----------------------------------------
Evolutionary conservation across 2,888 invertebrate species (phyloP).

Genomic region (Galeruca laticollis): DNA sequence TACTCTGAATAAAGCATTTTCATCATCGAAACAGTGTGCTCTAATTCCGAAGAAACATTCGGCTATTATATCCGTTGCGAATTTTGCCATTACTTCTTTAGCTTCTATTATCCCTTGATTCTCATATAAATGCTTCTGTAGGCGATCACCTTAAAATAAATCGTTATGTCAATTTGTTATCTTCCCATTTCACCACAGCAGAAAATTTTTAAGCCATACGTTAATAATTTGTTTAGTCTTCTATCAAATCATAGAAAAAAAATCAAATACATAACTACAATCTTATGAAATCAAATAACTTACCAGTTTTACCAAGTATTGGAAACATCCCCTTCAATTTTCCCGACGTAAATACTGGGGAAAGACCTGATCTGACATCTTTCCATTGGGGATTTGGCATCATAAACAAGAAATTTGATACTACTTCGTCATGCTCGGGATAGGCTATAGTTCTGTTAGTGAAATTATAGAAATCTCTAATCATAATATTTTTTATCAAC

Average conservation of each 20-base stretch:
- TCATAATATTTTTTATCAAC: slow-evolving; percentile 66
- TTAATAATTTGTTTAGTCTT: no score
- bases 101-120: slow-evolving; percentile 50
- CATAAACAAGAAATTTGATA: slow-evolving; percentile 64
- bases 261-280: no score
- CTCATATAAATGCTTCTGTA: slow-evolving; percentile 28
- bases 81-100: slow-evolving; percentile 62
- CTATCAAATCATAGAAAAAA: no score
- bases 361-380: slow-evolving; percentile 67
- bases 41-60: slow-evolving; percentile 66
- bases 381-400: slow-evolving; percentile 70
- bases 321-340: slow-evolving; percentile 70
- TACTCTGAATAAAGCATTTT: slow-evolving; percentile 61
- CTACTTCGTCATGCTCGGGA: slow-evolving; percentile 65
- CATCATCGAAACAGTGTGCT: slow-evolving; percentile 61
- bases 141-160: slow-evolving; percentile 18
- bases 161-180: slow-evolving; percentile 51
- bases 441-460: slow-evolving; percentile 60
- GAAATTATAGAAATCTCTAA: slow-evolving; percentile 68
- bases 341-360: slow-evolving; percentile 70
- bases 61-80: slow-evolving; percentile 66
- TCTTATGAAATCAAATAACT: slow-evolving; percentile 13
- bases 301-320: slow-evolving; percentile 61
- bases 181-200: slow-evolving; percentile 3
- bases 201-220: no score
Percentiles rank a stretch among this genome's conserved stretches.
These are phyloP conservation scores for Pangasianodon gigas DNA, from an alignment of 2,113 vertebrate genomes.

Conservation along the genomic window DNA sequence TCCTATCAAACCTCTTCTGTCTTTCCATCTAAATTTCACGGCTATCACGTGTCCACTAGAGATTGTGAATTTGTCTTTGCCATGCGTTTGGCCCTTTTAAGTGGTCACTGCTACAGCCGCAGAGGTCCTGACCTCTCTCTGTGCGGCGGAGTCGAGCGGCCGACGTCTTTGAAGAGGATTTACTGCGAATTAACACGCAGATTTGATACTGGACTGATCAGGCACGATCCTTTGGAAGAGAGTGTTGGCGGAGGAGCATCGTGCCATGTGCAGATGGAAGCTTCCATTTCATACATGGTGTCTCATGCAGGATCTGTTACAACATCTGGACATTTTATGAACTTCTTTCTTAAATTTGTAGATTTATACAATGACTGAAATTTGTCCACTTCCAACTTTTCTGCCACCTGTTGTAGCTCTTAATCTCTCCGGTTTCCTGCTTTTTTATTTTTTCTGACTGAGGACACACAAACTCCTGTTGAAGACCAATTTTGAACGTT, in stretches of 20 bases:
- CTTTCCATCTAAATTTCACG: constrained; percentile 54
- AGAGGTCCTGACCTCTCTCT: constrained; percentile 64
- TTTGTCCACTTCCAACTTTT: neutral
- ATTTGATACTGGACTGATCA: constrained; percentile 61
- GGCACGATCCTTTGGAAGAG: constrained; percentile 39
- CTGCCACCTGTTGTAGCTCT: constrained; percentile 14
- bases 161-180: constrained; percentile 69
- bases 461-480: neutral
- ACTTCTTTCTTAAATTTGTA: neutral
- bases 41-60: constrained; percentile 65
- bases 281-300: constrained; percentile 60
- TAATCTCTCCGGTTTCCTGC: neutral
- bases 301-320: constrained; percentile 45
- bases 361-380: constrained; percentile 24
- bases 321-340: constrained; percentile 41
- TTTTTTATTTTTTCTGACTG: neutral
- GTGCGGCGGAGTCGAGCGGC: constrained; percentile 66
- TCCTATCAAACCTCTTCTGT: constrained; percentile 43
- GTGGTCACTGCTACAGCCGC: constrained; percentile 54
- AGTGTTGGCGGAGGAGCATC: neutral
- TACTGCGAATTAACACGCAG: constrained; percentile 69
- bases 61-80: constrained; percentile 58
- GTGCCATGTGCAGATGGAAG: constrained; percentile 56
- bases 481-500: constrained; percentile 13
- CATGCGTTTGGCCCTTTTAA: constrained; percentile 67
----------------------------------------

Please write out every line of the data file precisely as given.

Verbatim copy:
Evolutionary conservation across 2,888 invertebrate species (phyloP).

Genomic region (Galeruca laticollis): DNA sequence TACTCTGAATAAAGCATTTTCATCATCGAAACAGTGTGCTCTAATTCCGAAGAAACATTCGGCTATTATATCCGTTGCGAATTTTGCCATTACTTCTTTAGCTTCTATTATCCCTTGATTCTCATATAAATGCTTCTGTAGGCGATCACCTTAAAATAAATCGTTATGTCAATTTGTTATCTTCCCATTTCACCACAGCAGAAAATTTTTAAGCCATACGTTAATAATTTGTTTAGTCTTCTATCAAATCATAGAAAAAAAATCAAATACATAACTACAATCTTATGAAATCAAATAACTTACCAGTTTTACCAAGTATTGGAAACATCCCCTTCAATTTTCCCGACGTAAATACTGGGGAAAGACCTGATCTGACATCTTTCCATTGGGGATTTGGCATCATAAACAAGAAATTTGATACTACTTCGTCATGCTCGGGATAGGCTATAGTTCTGTTAGTGAAATTATAGAAATCTCTAATCATAATATTTTTTATCAAC

Average conservation of each 20-base stretch:
- TCATAATATTTTTTATCAAC: slow-evolving; percentile 66
- TTAATAATTTGTTTAGTCTT: no score
- bases 101-120: slow-evolving; percentile 50
- CATAAACAAGAAATTTGATA: slow-evolving; percentile 64
- bases 261-280: no score
- CTCATATAAATGCTTCTGTA: slow-evolving; percentile 28
- bases 81-100: slow-evolving; percentile 62
- CTATCAAATCATAGAAAAAA: no score
- bases 361-380: slow-evolving; percentile 67
- bases 41-60: slow-evolving; percentile 66
- bases 381-400: slow-evolving; percentile 70
- bases 321-340: slow-evolving; percentile 70
- TACTCTGAATAAAGCATTTT: slow-evolving; percentile 61
- CTACTTCGTCATGCTCGGGA: slow-evolving; percentile 65
- CATCATCGAAACAGTGTGCT: slow-evolving; percentile 61
- bases 141-160: slow-evolving; percentile 18
- bases 161-180: slow-evolving; percentile 51
- bases 441-460: slow-evolving; percentile 60
- GAAATTATAGAAATCTCTAA: slow-evolving; percentile 68
- bases 341-360: slow-evolving; percentile 70
- bases 61-80: slow-evolving; percentile 66
- TCTTATGAAATCAAATAACT: slow-evolving; percentile 13
- bases 301-320: slow-evolving; percentile 61
- bases 181-200: slow-evolving; percentile 3
- bases 201-220: no score
Percentiles rank a stretch among this genome's conserved stretches.
These are phyloP conservation scores for Pangasianodon gigas DNA, from an alignment of 2,113 vertebrate genomes.

Conservation along the genomic window DNA sequence TCCTATCAAACCTCTTCTGTCTTTCCATCTAAATTTCACGGCTATCACGTGTCCACTAGAGATTGTGAATTTGTCTTTGCCATGCGTTTGGCCCTTTTAAGTGGTCACTGCTACAGCCGCAGAGGTCCTGACCTCTCTCTGTGCGGCGGAGTCGAGCGGCCGACGTCTTTGAAGAGGATTTACTGCGAATTAACACGCAGATTTGATACTGGACTGATCAGGCACGATCCTTTGGAAGAGAGTGTTGGCGGAGGAGCATCGTGCCATGTGCAGATGGAAGCTTCCATTTCATACATGGTGTCTCATGCAGGATCTGTTACAACATCTGGACATTTTATGAACTTCTTTCTTAAATTTGTAGATTTATACAATGACTGAAATTTGTCCACTTCCAACTTTTCTGCCACCTGTTGTAGCTCTTAATCTCTCCGGTTTCCTGCTTTTTTATTTTTTCTGACTGAGGACACACAAACTCCTGTTGAAGACCAATTTTGAACGTT, in stretches of 20 bases:
- CTTTCCATCTAAATTTCACG: constrained; percentile 54
- AGAGGTCCTGACCTCTCTCT: constrained; percentile 64
- TTTGTCCACTTCCAACTTTT: neutral
- ATTTGATACTGGACTGATCA: constrained; percentile 61
- GGCACGATCCTTTGGAAGAG: constrained; percentile 39
- CTGCCACCTGTTGTAGCTCT: constrained; percentile 14
- bases 161-180: constrained; percentile 69
- bases 461-480: neutral
- ACTTCTTTCTTAAATTTGTA: neutral
- bases 41-60: constrained; percentile 65
- bases 281-300: constrained; percentile 60
- TAATCTCTCCGGTTTCCTGC: neutral
- bases 301-320: constrained; percentile 45
- bases 361-380: constrained; percentile 24
- bases 321-340: constrained; percentile 41
- TTTTTTATTTTTTCTGACTG: neutral
- GTGCGGCGGAGTCGAGCGGC: constrained; percentile 66
- TCCTATCAAACCTCTTCTGT: constrained; percentile 43
- GTGGTCACTGCTACAGCCGC: constrained; percentile 54
- AGTGTTGGCGGAGGAGCATC: neutral
- TACTGCGAATTAACACGCAG: constrained; percentile 69
- bases 61-80: constrained; percentile 58
- GTGCCATGTGCAGATGGAAG: constrained; percentile 56
- bases 481-500: constrained; percentile 13
- CATGCGTTTGGCCCTTTTAA: constrained; percentile 67